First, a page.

No longer relegated to the home, but not yet acknowledged in the marketplace, women were trapped in a position of liminality, pinned between the customary female and male worlds by the expectations of both.
The focus of the play is the chauvinistic views of the men toward the women. In fact, the title of the play emphasizes the view that the men believe that women only concern themselves with unimportant aspects of life: Of course, these are hardly trifles.
While the men are standing around While the men are standing around talking, the women discover that Minnie Wright was not a lousy housekeeper as implied by the attorney. She was under duress probably while her husband killed the one thing that she loved in the world: Other trifles come to light which help to solve the mystery of the strange death of John Wright.
There are several arguments that a writer might pursue: Minnie Wright like her bird was a caged prisoner. She come to think of it, she was kind of like a bird herself--real sweet and pretty, but kind of timid and fluttery. How did she changeTell you what, Mrs.
It might take her mind off things. From this thesis, the writer might cover the clues that demonstrate that Minnie had suffered at the hand of her husband. How she had changed would also be an aspect to provide the basis for the murder of her husband.
Her clothes, her singing, her spiritall of these had changed since her marriage. Another facet of this thesis might look at the idea of whether emotional abuse justifies murder.
Had Minnie been temporarily insane due to the actions of her husband? Women may look more closely at the trivialities which are the clues that often solve problems. The men are interested in the rope. The women look around and see the fruit spoiled which meant that Minnie took time to preserve food for the future.
This was probably why she had no outside communication. She was a careful seamstress until the last few stitches, which was probably when John went after her bird. The Wrights had no children, but Minnie loved singing.
The bird would have been company to her. Much of the information requires conjecture, which is often how crimes are solved. Of course, the bird and the box; the bird cage itselfall lead to the motive for the murder. All of these trifles help to solve the murder for which the women find her not guilty.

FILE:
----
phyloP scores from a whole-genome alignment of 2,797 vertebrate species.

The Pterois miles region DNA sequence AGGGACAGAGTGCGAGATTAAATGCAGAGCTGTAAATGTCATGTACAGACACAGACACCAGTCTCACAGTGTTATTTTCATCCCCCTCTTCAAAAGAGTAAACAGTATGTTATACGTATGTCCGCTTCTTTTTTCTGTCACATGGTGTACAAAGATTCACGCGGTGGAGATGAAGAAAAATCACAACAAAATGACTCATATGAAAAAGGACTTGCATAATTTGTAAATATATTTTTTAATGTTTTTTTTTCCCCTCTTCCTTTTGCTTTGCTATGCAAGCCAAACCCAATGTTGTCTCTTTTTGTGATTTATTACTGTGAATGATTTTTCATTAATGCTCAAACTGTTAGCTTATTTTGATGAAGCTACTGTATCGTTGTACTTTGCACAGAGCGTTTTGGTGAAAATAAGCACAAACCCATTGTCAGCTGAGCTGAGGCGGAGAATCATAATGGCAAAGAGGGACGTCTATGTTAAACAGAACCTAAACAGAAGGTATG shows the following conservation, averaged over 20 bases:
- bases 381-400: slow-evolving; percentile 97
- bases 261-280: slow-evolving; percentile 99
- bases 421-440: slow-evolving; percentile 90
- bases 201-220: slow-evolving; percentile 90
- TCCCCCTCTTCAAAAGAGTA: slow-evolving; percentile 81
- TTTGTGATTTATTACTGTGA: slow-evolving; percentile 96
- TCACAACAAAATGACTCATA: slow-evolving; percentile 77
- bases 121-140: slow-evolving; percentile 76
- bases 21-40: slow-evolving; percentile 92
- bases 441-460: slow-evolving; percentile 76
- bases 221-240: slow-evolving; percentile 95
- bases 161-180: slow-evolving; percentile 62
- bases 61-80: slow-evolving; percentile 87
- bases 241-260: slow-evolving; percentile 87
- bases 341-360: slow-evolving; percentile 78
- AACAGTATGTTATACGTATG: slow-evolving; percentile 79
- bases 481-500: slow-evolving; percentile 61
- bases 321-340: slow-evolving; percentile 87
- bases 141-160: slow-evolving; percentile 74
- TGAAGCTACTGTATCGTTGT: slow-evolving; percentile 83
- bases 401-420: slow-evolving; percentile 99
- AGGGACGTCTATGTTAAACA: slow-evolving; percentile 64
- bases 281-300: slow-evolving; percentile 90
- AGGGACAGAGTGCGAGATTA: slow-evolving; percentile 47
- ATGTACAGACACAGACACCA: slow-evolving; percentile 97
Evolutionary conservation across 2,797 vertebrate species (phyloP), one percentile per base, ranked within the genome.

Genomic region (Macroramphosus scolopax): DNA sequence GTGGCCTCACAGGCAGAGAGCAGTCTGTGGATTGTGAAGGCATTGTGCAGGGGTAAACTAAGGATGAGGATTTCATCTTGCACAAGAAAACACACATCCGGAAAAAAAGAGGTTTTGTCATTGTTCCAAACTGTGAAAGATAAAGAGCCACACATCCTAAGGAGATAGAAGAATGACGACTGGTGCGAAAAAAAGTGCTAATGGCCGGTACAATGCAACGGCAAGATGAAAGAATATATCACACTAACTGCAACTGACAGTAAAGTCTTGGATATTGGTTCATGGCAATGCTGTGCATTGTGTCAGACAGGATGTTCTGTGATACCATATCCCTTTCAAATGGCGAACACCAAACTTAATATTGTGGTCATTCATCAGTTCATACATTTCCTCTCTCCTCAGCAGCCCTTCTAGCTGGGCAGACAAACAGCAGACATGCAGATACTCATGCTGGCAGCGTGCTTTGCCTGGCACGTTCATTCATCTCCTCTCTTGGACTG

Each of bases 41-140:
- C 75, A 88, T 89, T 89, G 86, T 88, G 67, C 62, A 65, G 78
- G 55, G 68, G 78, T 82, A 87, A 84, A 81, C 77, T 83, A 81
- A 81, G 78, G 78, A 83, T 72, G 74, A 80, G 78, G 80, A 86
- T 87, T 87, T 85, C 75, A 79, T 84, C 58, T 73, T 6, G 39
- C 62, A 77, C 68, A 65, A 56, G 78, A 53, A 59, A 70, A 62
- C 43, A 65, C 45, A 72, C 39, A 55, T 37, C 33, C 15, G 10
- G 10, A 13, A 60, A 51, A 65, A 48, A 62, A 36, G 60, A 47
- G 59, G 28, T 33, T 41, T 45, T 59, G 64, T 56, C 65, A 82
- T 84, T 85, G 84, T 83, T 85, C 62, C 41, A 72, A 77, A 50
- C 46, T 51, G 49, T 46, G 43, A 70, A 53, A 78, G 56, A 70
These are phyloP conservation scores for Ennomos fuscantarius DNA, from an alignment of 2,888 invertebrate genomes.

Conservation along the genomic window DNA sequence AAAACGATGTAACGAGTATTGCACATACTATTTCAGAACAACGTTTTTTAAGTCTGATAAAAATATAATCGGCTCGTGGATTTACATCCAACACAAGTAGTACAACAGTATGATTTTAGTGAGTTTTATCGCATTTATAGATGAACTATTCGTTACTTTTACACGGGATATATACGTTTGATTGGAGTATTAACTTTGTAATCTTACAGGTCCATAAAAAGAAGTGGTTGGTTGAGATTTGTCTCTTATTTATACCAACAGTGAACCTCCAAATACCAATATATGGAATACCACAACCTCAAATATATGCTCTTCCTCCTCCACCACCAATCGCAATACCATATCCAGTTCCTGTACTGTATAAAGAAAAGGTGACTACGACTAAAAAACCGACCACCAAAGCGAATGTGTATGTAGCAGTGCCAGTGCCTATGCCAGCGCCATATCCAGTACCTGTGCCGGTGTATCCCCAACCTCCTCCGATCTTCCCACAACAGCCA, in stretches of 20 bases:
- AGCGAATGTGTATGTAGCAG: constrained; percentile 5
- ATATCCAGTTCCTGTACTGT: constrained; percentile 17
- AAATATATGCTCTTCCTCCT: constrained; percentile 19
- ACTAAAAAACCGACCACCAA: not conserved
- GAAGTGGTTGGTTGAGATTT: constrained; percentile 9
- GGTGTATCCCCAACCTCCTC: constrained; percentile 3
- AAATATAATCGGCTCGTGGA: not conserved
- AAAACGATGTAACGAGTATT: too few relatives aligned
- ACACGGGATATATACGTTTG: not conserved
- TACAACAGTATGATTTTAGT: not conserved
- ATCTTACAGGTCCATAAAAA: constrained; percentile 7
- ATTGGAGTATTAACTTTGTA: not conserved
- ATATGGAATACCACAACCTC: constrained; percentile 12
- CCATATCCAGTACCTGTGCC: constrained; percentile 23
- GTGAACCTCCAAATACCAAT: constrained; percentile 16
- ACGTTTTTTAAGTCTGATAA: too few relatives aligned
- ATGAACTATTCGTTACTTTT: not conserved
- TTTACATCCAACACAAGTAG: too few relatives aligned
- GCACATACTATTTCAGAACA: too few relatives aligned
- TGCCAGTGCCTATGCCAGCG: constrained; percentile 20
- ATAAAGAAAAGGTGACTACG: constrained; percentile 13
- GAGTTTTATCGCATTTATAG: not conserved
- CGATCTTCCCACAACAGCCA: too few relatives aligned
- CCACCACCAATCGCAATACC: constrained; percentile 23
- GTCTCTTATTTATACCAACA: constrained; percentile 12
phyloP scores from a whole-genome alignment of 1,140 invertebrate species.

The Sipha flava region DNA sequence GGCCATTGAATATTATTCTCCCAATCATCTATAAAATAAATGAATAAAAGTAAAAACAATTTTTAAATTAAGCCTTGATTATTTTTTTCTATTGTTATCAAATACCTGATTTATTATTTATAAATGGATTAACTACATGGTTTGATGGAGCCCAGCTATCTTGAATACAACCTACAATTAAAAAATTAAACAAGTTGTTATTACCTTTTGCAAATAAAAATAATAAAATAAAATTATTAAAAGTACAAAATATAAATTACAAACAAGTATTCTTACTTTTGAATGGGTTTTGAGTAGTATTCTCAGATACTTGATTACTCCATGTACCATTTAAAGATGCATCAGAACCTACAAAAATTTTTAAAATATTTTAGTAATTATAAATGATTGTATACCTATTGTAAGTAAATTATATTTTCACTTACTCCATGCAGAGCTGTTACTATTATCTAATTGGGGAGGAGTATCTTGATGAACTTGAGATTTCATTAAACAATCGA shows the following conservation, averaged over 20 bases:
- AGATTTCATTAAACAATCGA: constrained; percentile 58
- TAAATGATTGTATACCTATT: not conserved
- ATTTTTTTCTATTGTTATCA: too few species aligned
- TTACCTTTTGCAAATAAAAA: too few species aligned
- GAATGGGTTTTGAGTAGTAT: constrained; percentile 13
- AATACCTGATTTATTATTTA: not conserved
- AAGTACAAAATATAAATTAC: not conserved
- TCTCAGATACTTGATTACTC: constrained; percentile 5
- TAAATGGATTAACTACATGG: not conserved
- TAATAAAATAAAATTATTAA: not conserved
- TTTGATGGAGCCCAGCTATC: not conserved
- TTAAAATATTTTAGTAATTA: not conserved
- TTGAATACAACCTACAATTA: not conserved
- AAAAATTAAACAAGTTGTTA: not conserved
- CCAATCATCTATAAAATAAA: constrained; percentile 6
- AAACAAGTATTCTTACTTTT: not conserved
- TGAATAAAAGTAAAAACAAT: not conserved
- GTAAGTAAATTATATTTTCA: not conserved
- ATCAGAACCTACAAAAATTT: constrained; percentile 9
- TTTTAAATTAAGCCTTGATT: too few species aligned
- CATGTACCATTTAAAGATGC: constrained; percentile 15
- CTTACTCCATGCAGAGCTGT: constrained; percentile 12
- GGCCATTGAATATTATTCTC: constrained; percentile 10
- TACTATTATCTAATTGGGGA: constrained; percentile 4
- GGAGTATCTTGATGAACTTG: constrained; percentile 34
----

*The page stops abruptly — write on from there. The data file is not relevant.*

These are the ideas that would serve as interesting topics for a short essay.In the play Trifles, there seems to be one conflict that stays consistent through the entire play.
The conflict of gender roles between male and female. The play itself . Free Essay: Gender Differences in Trifles Susan Glaspell's play, "Trifles", attempts to define one of the main behavioral differences between man.
- Gender Differences in Trifles Susan Glaspell's play, "Trifles", attempts to define one of the main behavioral differences between man and woman.
For most of the story, the two genders are not only geographically separated, but also separated in thought processes and motive, so that the reader might readily make comparisons between the two genders.
The most obvious direction, which the essay by Parrish discusses, is that neither Mr. nor Mrs. Wright ever appear in the play, and Glaspell was the first to use this type of direction (which was later recognized as uniquely her own.) In “Trifles”, Susan Glaspell approaches all three.
By utilizing the conflict of law and justice, she. In Glaspell’s play Trifles, she uses setting, dialog, symbols, and concept to reveal gender conflict and exposing prejudices of that current society. Trifles by Susan Glaspell is a one act play involving a murder investigation in the home of John and Minnie Wright.
Throughout history, there has been many works of literature that used the concept of gender roles. An example of one of these literary works is Trifles, written by Susan Glaspell in Glaspell uses the story of a murderess to demonstrate the roles of women in the early nineteenth century.